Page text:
As part of Complex Pop Culture's best-of-2013 coverage, staffers and contributing writers will pen short pieces on their favorite TV episodes of the year. The week-long series continues with associate editor Ross Scarano.
Everyone always dies. Follow any story long enough, even your own, even everyone you love, and the conclusion is always death. It's the only certain ending.
The sixth season premiere of Mad Men, entitled "The Doorway," obsessed over death for nearly two hours. It was a long, weird, disorienting journey, and one of TV's finest moments in 2013.
You never know where an episode or season of Mad Men will begin. Season six opened with an unusual shot: a first person POV, gazing from the floor to ceiling of an unfamiliar space. Megan screams. A man viewers have never seen performs CPR on the perspective of the dying person. It's Don, right? It must be Don.
The sound of a police siren washes into the static of surf reaching the beach. It creates a sound bridge that leads to a close-up of Megan's abdomen moving up and down as she breathes. Don reads from Dante's Inferno: "Midway in our life's journey I went astray from the straight road and woke to find myself alone in a dark wood."
With the season over, we know now that the dying POV and wailing siren bleeding into the shot of Megan's belly foreshadows her miscarriage. Don's remark about going astray is the entire season leading up to his decision to tell the truth about his boyhood in the meeting with Hershey's and show his children the brothel he grew up in. He wasn't dying in the episode's cold opening, but he's damn curious about the doorman who was. It's all he thinks about. He says, "How do you get to heaven? Something terrible has to happen." The terrible thing—Sally catching Don with his mistress, Sylvia—happens. Maybe Don will find heaven in the final season. He'll accept himself. Or he'll die.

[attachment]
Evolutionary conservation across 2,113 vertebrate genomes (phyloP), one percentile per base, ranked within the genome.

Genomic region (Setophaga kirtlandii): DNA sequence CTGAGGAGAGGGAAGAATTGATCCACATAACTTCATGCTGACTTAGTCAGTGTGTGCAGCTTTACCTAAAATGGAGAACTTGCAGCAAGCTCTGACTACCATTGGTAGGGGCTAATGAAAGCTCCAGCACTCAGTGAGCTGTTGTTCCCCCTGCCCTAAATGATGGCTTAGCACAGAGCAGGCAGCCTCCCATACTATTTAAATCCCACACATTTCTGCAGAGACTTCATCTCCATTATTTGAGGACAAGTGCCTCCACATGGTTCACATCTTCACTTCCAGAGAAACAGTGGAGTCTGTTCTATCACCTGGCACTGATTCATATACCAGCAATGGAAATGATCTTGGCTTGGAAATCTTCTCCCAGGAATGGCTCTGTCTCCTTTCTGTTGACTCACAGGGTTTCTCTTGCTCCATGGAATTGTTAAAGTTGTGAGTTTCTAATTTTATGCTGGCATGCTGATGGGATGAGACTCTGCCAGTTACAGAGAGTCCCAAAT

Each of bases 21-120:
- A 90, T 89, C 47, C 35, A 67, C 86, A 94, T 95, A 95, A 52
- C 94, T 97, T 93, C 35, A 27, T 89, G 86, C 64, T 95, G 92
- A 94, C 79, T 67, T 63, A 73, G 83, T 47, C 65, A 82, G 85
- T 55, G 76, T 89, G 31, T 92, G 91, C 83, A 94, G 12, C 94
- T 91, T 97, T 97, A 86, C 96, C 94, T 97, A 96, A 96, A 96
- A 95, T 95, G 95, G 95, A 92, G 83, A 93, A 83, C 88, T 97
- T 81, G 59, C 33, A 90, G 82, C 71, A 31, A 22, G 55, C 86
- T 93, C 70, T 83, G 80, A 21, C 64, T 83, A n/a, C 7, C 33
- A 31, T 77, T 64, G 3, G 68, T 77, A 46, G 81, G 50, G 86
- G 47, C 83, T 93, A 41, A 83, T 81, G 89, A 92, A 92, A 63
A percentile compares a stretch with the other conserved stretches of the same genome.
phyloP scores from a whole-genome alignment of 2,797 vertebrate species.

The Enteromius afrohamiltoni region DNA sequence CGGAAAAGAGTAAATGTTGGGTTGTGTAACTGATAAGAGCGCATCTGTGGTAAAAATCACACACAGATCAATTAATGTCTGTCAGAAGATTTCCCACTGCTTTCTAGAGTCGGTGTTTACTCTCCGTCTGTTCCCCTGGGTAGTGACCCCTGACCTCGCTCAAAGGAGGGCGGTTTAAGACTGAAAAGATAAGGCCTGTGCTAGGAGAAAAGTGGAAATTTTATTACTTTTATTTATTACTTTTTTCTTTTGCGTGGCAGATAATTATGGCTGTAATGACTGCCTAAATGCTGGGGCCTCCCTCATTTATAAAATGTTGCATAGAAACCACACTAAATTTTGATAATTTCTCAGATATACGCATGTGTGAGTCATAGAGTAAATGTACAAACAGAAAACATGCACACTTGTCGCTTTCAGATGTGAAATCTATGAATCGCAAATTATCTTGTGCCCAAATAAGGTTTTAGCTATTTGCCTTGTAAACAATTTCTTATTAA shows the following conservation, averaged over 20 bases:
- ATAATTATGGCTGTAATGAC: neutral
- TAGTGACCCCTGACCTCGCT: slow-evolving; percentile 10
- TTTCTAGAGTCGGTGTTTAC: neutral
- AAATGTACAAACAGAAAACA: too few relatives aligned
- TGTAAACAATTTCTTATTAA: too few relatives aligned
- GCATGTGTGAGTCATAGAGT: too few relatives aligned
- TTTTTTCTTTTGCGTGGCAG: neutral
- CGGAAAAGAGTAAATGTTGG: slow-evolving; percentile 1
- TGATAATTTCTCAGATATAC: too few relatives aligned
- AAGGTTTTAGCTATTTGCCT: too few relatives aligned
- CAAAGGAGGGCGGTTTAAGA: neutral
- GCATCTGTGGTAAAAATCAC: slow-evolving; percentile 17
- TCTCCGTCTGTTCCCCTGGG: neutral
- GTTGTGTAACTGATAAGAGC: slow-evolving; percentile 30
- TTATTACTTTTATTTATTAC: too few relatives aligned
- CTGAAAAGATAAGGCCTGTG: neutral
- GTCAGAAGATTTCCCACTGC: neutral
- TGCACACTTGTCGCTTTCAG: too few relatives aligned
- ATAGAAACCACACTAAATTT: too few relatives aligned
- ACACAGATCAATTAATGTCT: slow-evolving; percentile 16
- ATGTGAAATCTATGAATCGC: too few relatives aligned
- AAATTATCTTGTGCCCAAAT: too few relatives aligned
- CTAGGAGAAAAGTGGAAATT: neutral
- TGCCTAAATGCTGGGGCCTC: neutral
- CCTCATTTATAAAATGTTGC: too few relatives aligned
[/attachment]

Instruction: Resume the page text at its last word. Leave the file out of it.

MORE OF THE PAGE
The flip side of refrigeration, which figures in "The Doorway" as a possible investment for Roger, is rot and decay. Fruit spoils. The flesh becomes weird and sickly sweet. Then it bursts. Or it blackens and shrivels. Bodies are in a perpetual state of dying, of becoming meat. A lifeless body is what the butcher hangs from a hook.
Somehow all of "The Doorway" is about this without being explicit, and with ample room for crazy jokes—Bettie's "sexy" rape talk with Henry Francis, still the most eyebrow-raising TV dialogue in 2013—and unexpected stylistic decisions. Don is silent for the episode's first ten minutes. He finally speaks to a soldier taking leave in Hawaii to marry. The dialogue is some of the best Matthew Weiner has written: "One day I'll be the man who can't sleep and talks to strangers." Like the best dialogue, it is a more beautiful and impossible version of human speech.
All of Mad Men is more beautiful and impossible than life, even as it moves through the current of real, lived history. Rarely are your everyday encounters such pointed and poetic reminders that we are essentially unknowable to each other.
"I had an experience," Don tells his staff after coming back from Hawaii with death on the brain like water lodged in your inner ear. We all do, too, every time we watch Mad Men.
Written by Ross Scarano (@RossScarano)